There were no such concerns at Parramatta. Ryles, who did not ask for any particular staff as was the case when he requested St Helens boss Mike Rush be parachuted into an overarching role at the Dragons, is comfortable in the reassurances that resources will not be a restraint at a club about to open the doors to a new centre of excellence next year.

The Eels, with their roster, pathways system and community fan base, ticked all of his boxes. Club officials, however, wanted to know if he ticked all theirs.

They wanted a coach with an emphasis on leadership and man management that would create a culture that transferred to the rest of the club. 

Jason Ryles will have a number of key decisions facing him when he starts at Parramatta.

There was also an emphasis on getting the most out of every player in the squad amid concerns over the rapid decline in form of stars who, only 18 months earlier, had led the team to a grand final.

There was an acceptance that the roster had been developed over several years to align with the game model of the previous head coach. It was a power game built on a significant investment in the forwards that has depleted the depth and talent in the back line.

Those concerns will somewhat be allayed by the forthcoming arrival of Zac Lomax, who dialled into a group call with Moses in State of Origin camp when management addressed the senior players on Monday morning.

The senior players – including Clint Gutherson, Junior Paulo, Reagan Campbell-Gillard, Dylan Brown and J’maine Hopgood, met Sarantinos and McElduff to be told of Ryles’ appointment.

 

It came 24 hours after club bosses met Barrett to inform him he wouldn’t be continuing as head coach beyond this season, before ringing Ryles with a far more positive message.

 
 

Ryles was mowing the lawn at his South Coast home enjoying some rare time with his family, who he leaves behind most weeks to work at the Storm, when Sarantinos’ call came through.

The first part of the call was interrupted by the noise of a lawnmower that wouldn’t turn off, before Sarantinos finally congratulated him on an appointment that was nutted out between the club and his agent Mimis in one afternoon.

Ryles informed Storm chairman Tripp on Sunday night, while the Eels waited until the next morning before relaying the news to the remaining unsuccessful candidates, players and staff.

 

The Broncos of the west were now Ryles’ club. When the Broncos came into the competition in 1988, they did so in the same decade the Eels won four premierships. They aspired to become the Parramatta of Brisbane. A lot can change in 36 years.

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  • Interesting article. Sounds like Ryles is a man of principle and has thought through what he wants to achieve here. I like the bit about Parra being the Broncos of the west - this is certainly within our grasp, and should be something the club and fans can aspire to.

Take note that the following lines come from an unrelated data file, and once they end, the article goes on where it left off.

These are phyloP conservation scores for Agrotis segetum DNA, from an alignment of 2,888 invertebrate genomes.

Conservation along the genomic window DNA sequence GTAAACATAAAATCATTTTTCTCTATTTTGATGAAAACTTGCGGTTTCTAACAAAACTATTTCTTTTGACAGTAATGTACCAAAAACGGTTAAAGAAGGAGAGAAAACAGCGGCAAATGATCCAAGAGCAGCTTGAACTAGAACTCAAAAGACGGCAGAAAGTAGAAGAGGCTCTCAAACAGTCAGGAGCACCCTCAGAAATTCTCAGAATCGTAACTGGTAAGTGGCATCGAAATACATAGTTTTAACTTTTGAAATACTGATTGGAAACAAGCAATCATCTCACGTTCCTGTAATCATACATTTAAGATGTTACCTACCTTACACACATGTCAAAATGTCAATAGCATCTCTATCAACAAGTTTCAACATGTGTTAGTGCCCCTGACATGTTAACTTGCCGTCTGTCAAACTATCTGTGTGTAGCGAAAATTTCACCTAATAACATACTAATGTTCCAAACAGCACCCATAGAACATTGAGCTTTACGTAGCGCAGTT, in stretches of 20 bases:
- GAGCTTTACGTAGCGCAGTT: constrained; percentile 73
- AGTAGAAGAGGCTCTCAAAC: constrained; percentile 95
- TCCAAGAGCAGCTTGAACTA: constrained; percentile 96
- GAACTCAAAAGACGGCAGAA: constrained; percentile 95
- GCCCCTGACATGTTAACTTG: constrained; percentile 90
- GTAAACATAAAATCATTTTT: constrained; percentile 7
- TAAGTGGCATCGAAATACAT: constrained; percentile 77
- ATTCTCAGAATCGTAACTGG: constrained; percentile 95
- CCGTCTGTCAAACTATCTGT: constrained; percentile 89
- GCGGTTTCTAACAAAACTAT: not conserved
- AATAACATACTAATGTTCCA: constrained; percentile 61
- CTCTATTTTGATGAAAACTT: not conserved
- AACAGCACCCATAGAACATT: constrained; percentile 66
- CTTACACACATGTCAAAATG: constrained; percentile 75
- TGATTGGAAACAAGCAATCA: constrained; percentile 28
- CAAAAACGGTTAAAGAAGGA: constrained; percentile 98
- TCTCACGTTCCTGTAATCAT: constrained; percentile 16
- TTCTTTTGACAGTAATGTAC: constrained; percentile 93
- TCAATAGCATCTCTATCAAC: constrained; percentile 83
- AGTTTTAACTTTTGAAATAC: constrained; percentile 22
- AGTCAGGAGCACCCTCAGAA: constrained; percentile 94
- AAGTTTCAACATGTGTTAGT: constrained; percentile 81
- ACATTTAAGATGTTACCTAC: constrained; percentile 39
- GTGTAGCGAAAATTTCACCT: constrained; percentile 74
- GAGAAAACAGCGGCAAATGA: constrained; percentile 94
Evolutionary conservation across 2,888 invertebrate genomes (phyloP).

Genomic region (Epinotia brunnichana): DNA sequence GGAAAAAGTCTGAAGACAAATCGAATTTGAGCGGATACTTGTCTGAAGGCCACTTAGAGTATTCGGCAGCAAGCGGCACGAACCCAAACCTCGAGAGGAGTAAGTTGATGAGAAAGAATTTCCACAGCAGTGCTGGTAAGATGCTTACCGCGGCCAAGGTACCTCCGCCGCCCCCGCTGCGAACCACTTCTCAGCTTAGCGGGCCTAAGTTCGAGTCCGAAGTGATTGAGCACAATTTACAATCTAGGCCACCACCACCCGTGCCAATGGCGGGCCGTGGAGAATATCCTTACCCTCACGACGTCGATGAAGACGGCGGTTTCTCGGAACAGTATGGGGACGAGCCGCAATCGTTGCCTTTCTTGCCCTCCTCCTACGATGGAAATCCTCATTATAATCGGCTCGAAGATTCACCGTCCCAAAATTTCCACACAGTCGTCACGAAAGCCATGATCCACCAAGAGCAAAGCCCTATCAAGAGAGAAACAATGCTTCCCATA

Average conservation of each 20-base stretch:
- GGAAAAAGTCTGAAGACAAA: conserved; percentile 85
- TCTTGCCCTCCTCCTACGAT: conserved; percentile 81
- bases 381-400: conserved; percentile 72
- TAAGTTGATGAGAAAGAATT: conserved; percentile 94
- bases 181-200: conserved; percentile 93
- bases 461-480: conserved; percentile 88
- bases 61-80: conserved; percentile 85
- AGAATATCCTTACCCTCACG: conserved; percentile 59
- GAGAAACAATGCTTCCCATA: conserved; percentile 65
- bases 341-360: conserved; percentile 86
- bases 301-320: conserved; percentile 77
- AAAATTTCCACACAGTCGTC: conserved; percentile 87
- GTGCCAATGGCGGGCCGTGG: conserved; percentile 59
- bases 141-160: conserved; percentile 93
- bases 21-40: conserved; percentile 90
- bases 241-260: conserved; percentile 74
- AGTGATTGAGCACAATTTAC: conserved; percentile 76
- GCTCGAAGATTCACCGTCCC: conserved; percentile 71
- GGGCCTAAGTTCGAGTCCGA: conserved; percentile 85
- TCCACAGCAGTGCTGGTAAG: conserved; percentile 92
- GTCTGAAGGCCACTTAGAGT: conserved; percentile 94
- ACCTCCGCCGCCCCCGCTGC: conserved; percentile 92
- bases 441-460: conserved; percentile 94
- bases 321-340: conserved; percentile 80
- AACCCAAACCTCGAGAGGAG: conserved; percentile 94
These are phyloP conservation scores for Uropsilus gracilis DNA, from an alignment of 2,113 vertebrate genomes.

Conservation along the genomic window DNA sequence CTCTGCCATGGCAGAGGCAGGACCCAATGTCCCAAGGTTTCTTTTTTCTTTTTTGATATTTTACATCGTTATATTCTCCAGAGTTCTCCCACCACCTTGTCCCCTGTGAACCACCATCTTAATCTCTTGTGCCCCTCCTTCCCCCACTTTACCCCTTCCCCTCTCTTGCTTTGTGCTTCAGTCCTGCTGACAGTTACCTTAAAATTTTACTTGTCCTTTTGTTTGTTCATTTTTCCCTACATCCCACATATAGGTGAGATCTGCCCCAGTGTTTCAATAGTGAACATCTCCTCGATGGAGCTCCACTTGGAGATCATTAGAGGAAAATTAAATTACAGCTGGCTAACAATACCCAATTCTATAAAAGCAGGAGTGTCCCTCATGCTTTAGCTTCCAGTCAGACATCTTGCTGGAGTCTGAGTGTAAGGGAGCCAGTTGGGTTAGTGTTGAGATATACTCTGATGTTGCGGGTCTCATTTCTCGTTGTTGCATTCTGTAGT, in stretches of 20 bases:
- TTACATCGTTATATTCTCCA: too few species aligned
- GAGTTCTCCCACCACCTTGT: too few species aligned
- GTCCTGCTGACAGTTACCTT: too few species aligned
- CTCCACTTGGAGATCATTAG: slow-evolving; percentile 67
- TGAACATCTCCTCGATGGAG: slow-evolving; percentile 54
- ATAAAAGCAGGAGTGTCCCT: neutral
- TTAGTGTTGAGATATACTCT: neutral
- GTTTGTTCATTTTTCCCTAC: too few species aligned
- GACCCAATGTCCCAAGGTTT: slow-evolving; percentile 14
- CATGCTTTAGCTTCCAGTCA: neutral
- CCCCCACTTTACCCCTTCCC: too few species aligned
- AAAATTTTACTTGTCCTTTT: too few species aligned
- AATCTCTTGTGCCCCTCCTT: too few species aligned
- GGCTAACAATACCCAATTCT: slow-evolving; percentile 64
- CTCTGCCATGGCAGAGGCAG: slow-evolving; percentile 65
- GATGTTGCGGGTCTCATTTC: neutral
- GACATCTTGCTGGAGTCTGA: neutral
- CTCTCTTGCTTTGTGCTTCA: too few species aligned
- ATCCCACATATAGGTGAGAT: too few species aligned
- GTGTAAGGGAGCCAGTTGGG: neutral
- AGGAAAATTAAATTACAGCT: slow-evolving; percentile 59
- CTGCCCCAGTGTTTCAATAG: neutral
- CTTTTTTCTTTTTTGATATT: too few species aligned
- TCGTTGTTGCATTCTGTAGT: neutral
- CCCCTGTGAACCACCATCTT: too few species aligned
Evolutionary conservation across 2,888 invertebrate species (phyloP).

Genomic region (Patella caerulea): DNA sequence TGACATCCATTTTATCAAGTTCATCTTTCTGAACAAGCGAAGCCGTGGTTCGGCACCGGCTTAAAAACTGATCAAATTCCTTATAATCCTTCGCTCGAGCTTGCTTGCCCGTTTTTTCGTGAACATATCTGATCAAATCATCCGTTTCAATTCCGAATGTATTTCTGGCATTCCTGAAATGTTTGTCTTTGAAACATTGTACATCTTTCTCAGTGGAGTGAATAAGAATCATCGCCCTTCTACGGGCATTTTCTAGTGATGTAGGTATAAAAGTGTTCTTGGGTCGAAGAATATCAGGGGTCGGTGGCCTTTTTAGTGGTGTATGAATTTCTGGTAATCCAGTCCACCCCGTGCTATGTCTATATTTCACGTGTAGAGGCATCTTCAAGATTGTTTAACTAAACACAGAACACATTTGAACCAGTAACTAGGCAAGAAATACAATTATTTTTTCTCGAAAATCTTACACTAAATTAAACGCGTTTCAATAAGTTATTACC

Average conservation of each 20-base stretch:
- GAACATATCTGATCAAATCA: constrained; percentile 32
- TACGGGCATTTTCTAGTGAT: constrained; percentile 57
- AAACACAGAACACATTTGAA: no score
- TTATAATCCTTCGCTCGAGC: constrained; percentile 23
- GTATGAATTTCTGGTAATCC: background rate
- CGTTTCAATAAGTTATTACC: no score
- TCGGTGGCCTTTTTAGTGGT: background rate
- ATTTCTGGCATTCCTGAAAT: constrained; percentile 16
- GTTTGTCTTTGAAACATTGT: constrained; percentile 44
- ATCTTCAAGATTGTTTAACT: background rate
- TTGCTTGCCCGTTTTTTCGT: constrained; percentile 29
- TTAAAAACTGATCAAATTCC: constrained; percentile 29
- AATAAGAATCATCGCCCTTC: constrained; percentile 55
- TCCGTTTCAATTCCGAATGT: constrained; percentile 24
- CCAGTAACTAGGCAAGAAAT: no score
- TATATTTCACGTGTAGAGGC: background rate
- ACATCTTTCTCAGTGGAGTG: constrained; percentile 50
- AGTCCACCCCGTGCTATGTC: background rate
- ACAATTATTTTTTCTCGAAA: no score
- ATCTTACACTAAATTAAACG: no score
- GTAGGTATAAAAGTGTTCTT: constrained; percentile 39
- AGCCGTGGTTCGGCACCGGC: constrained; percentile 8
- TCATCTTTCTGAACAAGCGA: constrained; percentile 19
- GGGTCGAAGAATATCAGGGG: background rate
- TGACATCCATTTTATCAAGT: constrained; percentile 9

• What i liked from this article was the reference to the disconnect of squad to club. Make them love the club and fans, that is what we want. You can tell at Melbourne or Sydney that those players love the club and want to play for the club. Ryles will install that at Parramatta hopefully. Plus he has been involved with Melbourne's pathways lately, so he has that passion for juniors and bring them along, it will help us use our pathways to our advantage and might actually put some care into Flegg and NSW cup also.

  • It's a steep hill to climb and our rivals have a head start.I hope there's follow through when they say Ryles will be fully supported.IMO I still have no faith in Sarantinos McElduff or MoN but time will tell.

    • Coryn, that is one thing i sort of scoffed at in that McElduff says "We will give Jason all the resources he needs to succeed". So then i think to myself well if that is the case did BA have all he needed to succeed. I am in the belief that BA had a hand in where we are now and he had a bit more say in things then people let on. But even i know there was a lot lacking based on the board and MON, therefore did they have an apithany moment of realisation of their own faults?

      • This !!!

        LB two other points 

        1. we all know BA was not great at taking responsibility for mistakes - for me ( thinking about my times as a manager of a team ) that is also the person who had trouble asking for help as well - particularly before it's too late 

        2. expanding on muttmans knowledge. ... did BA give the board the feeling that as someone who has coached two chn through the younger grades ( and continued to watch them etc as a first grade coach ) that he was absolutely " all over " the up and comers ( like the great Sean Russell) and that his word and knowledge around pathways was thorough and " gospel" 

        that's my feelings around " help " - asked for and / or seen to be needed 

  • Nice piece - counts for nothing.

    Show me the results.

  • The strategy seems sound. Like everything in life, it's all about execution.
    I'm glad to hear about the disconnect between NRL side and club. It's been an issue for some time.. I always got the sense that the players were committed as a team but felt no real appreciation for the club / brand.

    • I felt it when the new stadium was opened and Brad was asked about the atmosphere. He said he didn't notice it because the coach's box windows weren't open. It was a softball question he could have answered easily and said something about how loud the crowd was. 

      • Only a self centred coach would take his shoes and socks off in celebrating himself on a new contract automatic extension once he won that qualifying final against the Cowboys 

        Could anyone imagine a great coach like Wayne or Bellamy celebrating a semi final win like that.

         

        • Bennett has been recorded dancing in the sheds multiple times after regular season wins.